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Amanda Eyre Ward

Butte as in Beautiful

Itís a crappy coincidence that on the same day James asks for my hand in marriage there is a masturbator loose in the library. On Monday morning, for example, everythingís the same. Pearl gets picked for the Copper Lunchbox so we have to listen to Steve Winwood all afternoon. Dorrie goes, did you have to pick all Steve Winwood? and Pearl goes, Look. Itís my Copper Lunchbox.

Fair enough, I say, and then I say, Can you all be quiet so I can alphabetize in peace?

Pearl and Dorrie snort and turn up the radio. When you see a chance, take it. Find romance, make it make it.

We fight about the radio, primarily. Weíve each been picked for Copper Lunchbox at least once, and then everybody in the library puts down their newspapers (which theyíre not reading anyway) and thinks itís their job to comment on your musical tastes. They donít have any other jobs in Butte, so people take what they can get. In July, and it was hot, Old Ralph spent half an hour pontificating about Madonna. I was like, you know what Old Ralph, fuck off. "Crazy For You" is a good song, and itís not a lyrics thing. Old Ralphís like, Touch me once and you know itís true. I never wanted anyone like this, itís all brand new! singing it real loud and I almost took the new Mary Higgins Clark and threw it at his head.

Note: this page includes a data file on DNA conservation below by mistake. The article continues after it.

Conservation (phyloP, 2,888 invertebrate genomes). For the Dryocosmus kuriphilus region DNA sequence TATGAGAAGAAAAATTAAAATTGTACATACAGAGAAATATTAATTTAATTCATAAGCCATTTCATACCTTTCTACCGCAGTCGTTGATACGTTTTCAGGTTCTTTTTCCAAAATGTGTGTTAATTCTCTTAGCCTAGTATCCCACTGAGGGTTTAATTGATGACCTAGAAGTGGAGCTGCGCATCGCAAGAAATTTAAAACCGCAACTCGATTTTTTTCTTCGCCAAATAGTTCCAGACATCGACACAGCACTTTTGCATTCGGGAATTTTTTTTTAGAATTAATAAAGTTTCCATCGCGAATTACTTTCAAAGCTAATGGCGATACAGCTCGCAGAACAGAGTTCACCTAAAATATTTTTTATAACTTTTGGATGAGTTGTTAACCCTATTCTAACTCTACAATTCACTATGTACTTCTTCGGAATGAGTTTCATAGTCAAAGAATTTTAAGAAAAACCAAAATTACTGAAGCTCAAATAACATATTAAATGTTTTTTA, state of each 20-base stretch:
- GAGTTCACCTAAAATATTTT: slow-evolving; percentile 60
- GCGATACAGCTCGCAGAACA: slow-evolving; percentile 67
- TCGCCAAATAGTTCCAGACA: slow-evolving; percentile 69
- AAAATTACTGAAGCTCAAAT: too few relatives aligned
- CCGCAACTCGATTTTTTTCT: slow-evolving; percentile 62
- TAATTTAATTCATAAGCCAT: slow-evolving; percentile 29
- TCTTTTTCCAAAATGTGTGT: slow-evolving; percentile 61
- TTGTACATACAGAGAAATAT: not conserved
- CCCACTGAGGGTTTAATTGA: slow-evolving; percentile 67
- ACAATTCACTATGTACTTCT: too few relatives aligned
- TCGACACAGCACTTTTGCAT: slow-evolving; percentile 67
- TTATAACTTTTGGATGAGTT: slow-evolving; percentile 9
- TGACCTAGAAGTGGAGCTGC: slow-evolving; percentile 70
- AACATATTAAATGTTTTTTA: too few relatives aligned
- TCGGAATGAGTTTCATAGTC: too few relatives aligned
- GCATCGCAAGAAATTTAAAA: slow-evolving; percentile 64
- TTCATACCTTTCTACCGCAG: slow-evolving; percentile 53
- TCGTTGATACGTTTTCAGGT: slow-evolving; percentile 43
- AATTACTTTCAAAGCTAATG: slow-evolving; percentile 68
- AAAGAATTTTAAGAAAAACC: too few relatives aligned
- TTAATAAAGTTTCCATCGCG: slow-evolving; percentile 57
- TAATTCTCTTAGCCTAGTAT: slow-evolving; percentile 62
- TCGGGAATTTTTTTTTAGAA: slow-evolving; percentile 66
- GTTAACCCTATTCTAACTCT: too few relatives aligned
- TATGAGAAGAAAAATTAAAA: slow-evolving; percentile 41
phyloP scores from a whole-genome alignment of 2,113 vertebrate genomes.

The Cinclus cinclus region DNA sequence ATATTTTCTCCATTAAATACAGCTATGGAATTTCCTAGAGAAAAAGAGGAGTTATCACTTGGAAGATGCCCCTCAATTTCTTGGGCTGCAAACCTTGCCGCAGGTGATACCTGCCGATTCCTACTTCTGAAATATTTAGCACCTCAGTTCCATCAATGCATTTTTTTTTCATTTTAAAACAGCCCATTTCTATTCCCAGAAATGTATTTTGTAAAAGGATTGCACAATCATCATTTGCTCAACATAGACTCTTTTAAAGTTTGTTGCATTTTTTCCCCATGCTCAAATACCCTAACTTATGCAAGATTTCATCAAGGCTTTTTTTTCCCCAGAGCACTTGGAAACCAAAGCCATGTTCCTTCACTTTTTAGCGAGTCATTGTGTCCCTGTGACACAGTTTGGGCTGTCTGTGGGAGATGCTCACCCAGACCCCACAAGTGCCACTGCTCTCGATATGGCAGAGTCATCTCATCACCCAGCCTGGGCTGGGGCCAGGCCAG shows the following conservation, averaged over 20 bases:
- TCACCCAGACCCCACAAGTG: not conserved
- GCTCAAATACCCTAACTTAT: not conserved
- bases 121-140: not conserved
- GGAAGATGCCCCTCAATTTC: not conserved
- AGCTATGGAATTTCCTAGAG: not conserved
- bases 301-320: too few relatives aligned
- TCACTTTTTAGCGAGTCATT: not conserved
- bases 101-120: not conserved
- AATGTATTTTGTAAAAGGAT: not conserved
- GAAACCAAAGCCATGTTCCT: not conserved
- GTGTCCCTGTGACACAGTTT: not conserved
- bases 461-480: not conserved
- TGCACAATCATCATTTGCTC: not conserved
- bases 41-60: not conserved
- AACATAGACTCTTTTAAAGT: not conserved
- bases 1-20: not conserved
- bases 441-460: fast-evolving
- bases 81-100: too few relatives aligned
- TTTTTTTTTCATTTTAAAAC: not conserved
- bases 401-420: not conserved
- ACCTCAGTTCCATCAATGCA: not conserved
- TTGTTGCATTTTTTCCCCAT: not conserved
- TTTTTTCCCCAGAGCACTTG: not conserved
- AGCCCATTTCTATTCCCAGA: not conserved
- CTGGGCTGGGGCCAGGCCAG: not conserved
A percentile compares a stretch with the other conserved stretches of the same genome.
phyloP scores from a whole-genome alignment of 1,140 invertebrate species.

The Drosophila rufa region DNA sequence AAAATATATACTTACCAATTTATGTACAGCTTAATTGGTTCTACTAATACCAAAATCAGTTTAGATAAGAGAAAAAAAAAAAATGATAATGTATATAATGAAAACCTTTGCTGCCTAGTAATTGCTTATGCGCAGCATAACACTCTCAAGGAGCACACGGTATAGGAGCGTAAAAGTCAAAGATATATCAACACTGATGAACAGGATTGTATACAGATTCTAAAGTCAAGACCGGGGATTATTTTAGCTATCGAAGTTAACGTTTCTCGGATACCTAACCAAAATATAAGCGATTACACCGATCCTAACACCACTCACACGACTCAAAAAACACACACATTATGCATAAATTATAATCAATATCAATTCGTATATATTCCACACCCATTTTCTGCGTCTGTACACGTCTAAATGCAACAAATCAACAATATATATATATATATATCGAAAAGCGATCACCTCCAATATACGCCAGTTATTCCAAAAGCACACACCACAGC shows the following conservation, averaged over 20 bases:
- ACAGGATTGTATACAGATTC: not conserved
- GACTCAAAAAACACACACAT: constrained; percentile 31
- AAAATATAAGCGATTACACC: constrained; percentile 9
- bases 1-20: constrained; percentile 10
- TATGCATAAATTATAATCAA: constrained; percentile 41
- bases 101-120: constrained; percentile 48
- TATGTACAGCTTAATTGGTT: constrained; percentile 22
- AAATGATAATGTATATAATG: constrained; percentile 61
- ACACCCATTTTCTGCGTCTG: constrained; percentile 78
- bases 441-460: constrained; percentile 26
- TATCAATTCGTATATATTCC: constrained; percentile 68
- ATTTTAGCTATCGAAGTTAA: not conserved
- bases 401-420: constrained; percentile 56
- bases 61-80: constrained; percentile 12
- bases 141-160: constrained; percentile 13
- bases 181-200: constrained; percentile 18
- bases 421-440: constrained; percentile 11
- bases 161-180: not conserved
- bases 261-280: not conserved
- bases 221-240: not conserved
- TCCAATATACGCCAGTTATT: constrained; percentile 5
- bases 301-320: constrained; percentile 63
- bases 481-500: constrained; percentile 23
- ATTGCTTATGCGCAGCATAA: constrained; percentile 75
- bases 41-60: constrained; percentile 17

So, we live in Butte, Montana. The richest hill on earth, ha, ha. They dug a pit the size of the city next to the city and now itís filling with toxic water. Itíll overflow in the year 2000 they say, so I say, well, a year is a year. Now theyíre talking about mining the water.